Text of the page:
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Old 11-28-2013, 04:27 AM   #26
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Re: Plasti Dipped the '67

Subscribed! New to me.
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Old 11-28-2013, 04:56 AM   #27
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Re: Plasti Dipped the '67

Looks great but I always worry about the one guy who decides to be funny and pull a nice sized spot off.
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Old 11-28-2013, 05:40 AM   #28
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Re: Plasti Dipped the '67

Quote:
Originally Posted by low&slow View Post
Very cool. I've read a lot about plasti-dip but never would have guessed painters out here in Idaho will actually be willing to use that stuff. Neat to see you in Nampa. Where did you go to get it done?
Hey, a fellow Idahoan! I actually painted it myself, was my first adventure in painting a vehicle. Converted 2 bays of my garage into a paint booth, worked out pretty well.

Quote:
Originally Posted by prairewolf View Post
... What did you do for surface prep before putting the Plasti Dip on. ... I know with paint that everything has to be right or it is not good. ... maybe dip is a lot more forgiving prep wise. ............ I have a 2 wheel trailer I may do/experiment with ........time will tell....... thanks,kent

... p.s ...my last an only vehicle paint project I did/helped with was my GTO, in highschool shop class 30+ yrs ago, ...and a classmate with a steadier hand than me sprayed it.......time flys
Prep was very simple. Do all of your obvious body work, sanding, smoothing, etc. I choose to wet sand the whole truck before paint to ensure no scratches and give the Dip a bit less tooth to grab onto in the event I didn't like it and wanted it off. Note: Dip does do an excellent job of filling in minor imperfections. After that, I washed it a couple of times with plain dish soap, then wiped it all down with an isopropyl alcohol/water mix. Then tack cloth, etc etc...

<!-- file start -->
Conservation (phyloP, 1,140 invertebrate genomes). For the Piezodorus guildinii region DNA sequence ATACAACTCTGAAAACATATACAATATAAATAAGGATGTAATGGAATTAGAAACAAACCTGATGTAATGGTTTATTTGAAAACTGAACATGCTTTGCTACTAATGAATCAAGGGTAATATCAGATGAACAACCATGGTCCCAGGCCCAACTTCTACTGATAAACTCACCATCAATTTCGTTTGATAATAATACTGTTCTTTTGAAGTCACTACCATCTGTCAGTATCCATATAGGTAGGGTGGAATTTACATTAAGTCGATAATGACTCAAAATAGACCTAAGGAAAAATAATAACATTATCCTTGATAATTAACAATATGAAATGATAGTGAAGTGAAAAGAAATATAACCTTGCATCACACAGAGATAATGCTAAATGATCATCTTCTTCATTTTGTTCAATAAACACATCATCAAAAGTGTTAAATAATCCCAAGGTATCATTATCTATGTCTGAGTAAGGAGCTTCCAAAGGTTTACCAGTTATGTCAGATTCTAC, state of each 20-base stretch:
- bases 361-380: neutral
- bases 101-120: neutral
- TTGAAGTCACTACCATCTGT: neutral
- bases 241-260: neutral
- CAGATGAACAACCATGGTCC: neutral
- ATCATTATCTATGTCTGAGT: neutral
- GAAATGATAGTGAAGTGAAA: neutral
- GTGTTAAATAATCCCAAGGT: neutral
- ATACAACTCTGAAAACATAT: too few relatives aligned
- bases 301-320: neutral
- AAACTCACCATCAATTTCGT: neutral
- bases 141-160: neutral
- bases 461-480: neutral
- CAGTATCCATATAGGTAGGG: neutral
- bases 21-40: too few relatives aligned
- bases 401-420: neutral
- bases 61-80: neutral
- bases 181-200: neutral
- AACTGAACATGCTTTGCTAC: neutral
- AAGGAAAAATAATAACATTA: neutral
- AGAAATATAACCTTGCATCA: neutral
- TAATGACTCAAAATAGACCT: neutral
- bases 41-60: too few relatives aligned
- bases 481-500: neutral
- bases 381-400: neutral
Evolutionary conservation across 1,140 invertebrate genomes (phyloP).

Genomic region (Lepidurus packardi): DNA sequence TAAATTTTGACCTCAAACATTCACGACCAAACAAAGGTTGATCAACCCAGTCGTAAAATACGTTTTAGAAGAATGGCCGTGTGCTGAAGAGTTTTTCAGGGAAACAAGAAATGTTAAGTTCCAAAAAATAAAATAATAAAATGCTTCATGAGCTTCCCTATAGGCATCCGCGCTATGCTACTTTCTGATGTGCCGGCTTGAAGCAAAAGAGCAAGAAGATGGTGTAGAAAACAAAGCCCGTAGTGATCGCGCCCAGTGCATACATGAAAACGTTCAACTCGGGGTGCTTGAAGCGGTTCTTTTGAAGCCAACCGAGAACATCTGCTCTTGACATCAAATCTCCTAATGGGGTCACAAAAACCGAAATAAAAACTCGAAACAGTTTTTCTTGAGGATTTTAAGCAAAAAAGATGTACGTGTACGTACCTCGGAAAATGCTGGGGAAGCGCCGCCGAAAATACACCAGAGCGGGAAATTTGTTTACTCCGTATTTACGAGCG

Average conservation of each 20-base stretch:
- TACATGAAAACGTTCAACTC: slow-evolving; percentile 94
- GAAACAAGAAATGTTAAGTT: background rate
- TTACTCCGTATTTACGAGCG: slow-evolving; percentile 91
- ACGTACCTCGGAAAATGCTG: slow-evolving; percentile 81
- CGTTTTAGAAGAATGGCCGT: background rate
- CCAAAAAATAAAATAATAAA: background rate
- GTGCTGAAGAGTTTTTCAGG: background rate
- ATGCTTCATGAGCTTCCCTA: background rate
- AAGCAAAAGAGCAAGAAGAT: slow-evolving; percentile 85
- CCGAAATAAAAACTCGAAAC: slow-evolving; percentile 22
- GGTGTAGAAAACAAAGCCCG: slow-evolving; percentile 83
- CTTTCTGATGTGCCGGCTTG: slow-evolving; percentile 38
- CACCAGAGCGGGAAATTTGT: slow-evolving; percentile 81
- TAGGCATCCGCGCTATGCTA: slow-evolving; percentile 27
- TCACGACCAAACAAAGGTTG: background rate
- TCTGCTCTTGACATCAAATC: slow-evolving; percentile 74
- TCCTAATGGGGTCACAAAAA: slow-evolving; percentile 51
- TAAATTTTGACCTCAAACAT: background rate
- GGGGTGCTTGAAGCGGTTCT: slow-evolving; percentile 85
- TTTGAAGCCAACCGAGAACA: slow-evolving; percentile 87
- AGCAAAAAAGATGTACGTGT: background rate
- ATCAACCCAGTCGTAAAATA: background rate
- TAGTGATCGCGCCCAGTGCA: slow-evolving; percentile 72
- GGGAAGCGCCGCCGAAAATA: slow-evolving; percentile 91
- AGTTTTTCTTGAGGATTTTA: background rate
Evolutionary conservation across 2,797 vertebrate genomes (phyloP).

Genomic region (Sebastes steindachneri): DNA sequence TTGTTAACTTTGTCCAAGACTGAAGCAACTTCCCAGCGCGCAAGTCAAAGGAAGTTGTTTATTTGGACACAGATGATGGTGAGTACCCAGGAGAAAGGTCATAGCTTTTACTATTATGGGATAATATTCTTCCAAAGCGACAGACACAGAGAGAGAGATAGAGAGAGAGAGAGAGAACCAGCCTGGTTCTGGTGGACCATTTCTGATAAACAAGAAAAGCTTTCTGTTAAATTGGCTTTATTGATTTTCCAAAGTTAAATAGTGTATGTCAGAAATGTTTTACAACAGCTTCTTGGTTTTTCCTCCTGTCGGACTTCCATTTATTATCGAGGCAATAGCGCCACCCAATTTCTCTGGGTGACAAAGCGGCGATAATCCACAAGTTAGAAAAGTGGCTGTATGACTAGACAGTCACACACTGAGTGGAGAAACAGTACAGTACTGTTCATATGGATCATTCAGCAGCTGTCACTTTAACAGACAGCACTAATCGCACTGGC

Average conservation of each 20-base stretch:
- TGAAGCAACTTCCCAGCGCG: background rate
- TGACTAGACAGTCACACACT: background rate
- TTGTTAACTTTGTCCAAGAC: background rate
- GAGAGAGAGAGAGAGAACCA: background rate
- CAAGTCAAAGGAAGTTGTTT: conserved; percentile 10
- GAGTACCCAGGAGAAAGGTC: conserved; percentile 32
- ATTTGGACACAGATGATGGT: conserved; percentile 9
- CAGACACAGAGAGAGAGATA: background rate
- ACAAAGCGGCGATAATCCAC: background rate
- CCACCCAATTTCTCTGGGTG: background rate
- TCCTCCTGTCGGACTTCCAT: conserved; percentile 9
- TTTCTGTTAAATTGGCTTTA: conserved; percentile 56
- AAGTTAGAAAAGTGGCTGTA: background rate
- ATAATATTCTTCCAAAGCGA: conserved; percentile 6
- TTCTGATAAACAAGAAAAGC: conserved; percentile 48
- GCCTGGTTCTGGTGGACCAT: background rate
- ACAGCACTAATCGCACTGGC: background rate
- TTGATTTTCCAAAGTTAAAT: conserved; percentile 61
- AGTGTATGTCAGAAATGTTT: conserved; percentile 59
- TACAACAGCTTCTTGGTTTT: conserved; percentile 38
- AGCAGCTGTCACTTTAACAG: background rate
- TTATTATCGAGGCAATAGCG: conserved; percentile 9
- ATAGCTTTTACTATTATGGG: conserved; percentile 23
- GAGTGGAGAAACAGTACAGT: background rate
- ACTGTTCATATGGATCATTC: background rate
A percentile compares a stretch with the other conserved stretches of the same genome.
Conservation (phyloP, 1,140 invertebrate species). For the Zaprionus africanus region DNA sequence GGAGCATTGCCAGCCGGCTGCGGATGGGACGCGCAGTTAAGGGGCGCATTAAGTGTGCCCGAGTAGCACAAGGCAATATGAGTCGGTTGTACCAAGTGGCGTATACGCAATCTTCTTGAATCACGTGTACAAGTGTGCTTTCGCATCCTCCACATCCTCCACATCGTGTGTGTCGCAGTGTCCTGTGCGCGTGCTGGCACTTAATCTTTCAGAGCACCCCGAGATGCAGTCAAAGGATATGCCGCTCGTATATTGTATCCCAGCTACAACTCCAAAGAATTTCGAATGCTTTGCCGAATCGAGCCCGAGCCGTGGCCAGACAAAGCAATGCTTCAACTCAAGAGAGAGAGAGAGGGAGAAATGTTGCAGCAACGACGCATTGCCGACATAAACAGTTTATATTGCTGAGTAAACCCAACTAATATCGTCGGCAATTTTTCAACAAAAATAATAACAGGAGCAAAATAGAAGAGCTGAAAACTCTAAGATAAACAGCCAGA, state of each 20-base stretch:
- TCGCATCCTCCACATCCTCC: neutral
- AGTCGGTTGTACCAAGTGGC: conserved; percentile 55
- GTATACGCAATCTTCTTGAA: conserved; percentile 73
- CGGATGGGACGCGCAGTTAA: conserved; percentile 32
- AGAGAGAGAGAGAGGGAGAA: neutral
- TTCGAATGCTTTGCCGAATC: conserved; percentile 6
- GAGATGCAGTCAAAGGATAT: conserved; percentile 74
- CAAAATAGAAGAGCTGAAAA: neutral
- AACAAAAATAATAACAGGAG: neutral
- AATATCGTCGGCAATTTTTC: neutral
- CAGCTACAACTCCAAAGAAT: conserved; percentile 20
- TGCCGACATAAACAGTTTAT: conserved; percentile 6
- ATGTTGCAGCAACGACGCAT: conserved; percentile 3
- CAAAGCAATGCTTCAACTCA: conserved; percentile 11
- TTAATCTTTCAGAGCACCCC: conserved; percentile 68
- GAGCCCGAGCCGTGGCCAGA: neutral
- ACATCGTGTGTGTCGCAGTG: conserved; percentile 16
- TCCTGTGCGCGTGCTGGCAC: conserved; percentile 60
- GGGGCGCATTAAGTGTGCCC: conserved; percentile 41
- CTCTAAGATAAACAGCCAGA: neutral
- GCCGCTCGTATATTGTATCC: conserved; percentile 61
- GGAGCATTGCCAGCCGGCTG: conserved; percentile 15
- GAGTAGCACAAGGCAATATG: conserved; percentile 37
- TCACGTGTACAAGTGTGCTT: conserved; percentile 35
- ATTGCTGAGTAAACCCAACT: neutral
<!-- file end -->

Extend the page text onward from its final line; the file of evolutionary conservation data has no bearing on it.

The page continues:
Crazy how times have changed, I was always the kid my friends would come to for help on their rides, except now they're mostly Hondas instead of American muscle... Oh well...

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Originally Posted by bigwheel15 View Post
Looks great but I always worry about the one guy who decides to be funny and pull a nice sized spot off.
Don't you just love people? That honestly did cross my mind, but even up close you can't tell it's Dip, or a "wrap job". Looks just like any standard paint, so hopefully they'll leave it alone.

Quote:
Originally Posted by Evaded View Post
Dip is great... Both mine... the red still needed two more coats to complete at this point. Its durable, washable and looks cool. You can buy the expensive kits for other colors, or just buy rattle cans and spray yourself. You need to really know what your doing with rattle cans, my black Subie was complete and awesome! Black coupe is green underneath and red sedan was red..

BTW four door Subie has white dipped wheels as well...

Total cost per car with paper, tape and 20 cans of dip under $175

Eric (Evaded)
Yah I definitely would'nt reccomend rattle cans to anyone starting out, pretty hard to get it to look right. Looks great!
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Old 11-28-2013, 07:58 AM   #29
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Re: Plasti Dipped the '67

Interesting. Something I might consider on a low budget ride.
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Old 11-28-2013, 12:19 PM   #30
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Re: Plasti Dipped the '67

Another thing it's good for is for those whose trucks are primered, maybe body work done, even ready for paint, but they just aren't ready/can't paint it quite yet. This is a great way to get a top coat on everything, seal out the elements so the primer doesn't absorb water, and still have it look awesome.
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Old 11-28-2013, 12:50 PM   #31
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Re: Plasti Dipped the '67

Looks great! I've done 5-6 sets of wheels but haven't worked up to doing the C-10 yet. Did you do your door jams, etc.?
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Old 11-28-2013, 01:19 PM   #32
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Re: Plasti Dipped the '67

Thanks! I didn't actually. I was on a tight deadline trying to get it done before a show and didn't have time to do so. But all the jambs are flat black, and I like the contrast when you open the door, so will probably leave it that way for a while.